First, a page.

The Dutch Senate has aired reservations about legislation proposed to give the Dutch government a better grip on the number of international students coming to the Netherlands – the senate fears it might damage the country's reputation abroad. In any case, the question about accessibility should lie with institutions of higher education, not legislators, it was said in a recent debate about the Language and Accessibility Bill.
When you suffer from a mental illness, finding (and keeping) a job can be an uphill struggle. Luckily for these type of job seekers there are employers like Wittenborg's Raymond Rothengatter. Rothengatter's ICT company, RayFlexCom, took part in a trial to determine how job seekers with mental health issues can be integrated at companies. His company tshowed that, with a little tweaking, it can be done successfully. In fact, so much so that government is now sponsoring 2,300 of these vacancies over the coming period.
The Dutch department of education (DUO) had to make a hasty backtrack after accidentally informing students at private institutions of higher education that they are entitled to a reduced study fee in the coming academic year as part of the government's response to COVID-19 and its effect on education in the Netherlands the past year. Students at public institutions are entitled to the discount.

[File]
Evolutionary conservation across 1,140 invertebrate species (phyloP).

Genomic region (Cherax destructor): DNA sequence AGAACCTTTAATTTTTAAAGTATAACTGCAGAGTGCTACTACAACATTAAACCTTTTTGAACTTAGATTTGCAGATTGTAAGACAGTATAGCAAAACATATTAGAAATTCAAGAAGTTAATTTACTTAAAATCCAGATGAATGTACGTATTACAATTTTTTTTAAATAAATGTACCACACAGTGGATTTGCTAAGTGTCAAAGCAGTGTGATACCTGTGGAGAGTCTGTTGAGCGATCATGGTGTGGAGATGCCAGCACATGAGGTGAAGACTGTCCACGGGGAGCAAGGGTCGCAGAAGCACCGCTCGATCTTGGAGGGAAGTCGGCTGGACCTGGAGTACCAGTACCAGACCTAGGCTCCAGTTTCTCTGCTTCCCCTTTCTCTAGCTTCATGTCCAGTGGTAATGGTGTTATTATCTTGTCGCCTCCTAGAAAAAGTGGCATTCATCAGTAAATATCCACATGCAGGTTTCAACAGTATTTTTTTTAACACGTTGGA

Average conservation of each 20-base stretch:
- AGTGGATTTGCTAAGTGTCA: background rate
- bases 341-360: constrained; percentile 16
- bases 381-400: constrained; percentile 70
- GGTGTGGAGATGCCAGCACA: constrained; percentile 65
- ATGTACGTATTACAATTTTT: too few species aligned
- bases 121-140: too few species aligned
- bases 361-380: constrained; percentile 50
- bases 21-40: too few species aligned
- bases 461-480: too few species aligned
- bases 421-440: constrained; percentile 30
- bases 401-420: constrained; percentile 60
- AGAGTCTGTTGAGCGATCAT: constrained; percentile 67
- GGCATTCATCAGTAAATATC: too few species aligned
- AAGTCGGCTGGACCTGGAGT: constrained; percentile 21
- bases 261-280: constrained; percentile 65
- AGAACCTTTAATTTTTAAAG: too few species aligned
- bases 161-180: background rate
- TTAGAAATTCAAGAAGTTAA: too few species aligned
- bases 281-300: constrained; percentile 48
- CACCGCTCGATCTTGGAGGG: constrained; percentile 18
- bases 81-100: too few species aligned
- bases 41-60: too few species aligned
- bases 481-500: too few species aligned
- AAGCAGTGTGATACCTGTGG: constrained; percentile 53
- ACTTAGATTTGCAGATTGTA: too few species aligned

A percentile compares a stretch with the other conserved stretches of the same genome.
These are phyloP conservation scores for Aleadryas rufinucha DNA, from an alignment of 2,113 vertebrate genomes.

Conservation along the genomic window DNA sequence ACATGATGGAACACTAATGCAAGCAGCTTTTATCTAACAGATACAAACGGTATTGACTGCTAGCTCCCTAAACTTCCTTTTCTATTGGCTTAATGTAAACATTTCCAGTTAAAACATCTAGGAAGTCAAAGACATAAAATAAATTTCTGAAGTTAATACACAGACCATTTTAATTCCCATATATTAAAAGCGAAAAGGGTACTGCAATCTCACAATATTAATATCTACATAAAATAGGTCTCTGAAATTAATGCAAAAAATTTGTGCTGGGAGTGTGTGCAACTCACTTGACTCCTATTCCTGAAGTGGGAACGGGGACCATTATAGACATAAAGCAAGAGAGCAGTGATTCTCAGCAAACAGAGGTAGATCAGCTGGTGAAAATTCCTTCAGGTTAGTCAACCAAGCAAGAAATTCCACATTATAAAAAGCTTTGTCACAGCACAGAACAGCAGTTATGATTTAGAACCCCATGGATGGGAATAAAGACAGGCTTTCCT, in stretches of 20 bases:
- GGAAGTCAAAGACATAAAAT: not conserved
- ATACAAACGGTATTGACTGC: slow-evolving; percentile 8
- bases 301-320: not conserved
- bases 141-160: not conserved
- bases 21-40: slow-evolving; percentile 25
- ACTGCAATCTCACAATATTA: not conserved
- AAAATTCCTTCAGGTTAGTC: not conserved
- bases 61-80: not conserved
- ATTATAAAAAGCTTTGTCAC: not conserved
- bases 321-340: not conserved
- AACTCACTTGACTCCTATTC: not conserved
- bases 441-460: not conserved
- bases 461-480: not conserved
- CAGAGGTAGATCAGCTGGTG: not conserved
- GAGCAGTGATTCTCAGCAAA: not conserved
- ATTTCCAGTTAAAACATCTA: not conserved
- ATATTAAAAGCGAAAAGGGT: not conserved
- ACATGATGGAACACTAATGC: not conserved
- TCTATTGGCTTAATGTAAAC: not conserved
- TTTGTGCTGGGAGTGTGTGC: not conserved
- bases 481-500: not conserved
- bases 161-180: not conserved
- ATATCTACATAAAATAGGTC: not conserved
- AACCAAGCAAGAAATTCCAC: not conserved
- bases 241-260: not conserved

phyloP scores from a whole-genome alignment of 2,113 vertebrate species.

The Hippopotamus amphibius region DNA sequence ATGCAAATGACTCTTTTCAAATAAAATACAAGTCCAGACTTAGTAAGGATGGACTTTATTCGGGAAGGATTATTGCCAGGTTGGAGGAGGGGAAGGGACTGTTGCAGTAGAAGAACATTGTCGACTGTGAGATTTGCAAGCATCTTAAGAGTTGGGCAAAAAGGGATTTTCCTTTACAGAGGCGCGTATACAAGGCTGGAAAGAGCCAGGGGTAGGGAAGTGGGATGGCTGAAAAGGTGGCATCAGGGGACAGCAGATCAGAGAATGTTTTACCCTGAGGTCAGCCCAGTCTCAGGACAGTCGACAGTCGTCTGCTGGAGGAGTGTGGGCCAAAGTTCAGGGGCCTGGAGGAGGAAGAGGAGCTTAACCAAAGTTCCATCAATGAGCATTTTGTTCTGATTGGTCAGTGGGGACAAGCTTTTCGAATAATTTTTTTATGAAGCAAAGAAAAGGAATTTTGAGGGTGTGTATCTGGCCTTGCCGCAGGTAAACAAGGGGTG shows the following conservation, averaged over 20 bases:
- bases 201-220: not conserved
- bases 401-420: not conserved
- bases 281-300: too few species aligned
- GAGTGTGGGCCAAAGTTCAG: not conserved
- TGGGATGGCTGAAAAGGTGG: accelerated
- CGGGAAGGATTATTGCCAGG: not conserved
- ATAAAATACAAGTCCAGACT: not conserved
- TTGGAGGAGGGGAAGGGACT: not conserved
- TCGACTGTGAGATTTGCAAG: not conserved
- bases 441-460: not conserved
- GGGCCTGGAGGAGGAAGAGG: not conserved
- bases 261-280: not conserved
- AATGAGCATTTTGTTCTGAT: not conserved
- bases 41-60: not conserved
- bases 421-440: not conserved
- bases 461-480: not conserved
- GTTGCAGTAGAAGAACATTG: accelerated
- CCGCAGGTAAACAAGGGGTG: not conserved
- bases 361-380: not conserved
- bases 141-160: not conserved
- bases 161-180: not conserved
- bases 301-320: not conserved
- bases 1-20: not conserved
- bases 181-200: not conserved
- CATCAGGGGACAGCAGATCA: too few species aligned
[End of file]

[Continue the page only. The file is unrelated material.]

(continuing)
A few days ago, the majority of parties in the Dutch House of Representatives voted in favour of a motion asking the government to scrap the condition that students obtain a minimum number of European Credits during their first year or risk being kicked out of their programme. Should it be passed, will international students also be exempted from this condition which is currently attached to their study visa?
Despite being a hefty 134 pages long, the Dutch government’s new Strategic Agenda for Higher Education has drawn criticism for its lack of concrete plans and time frames for its execution.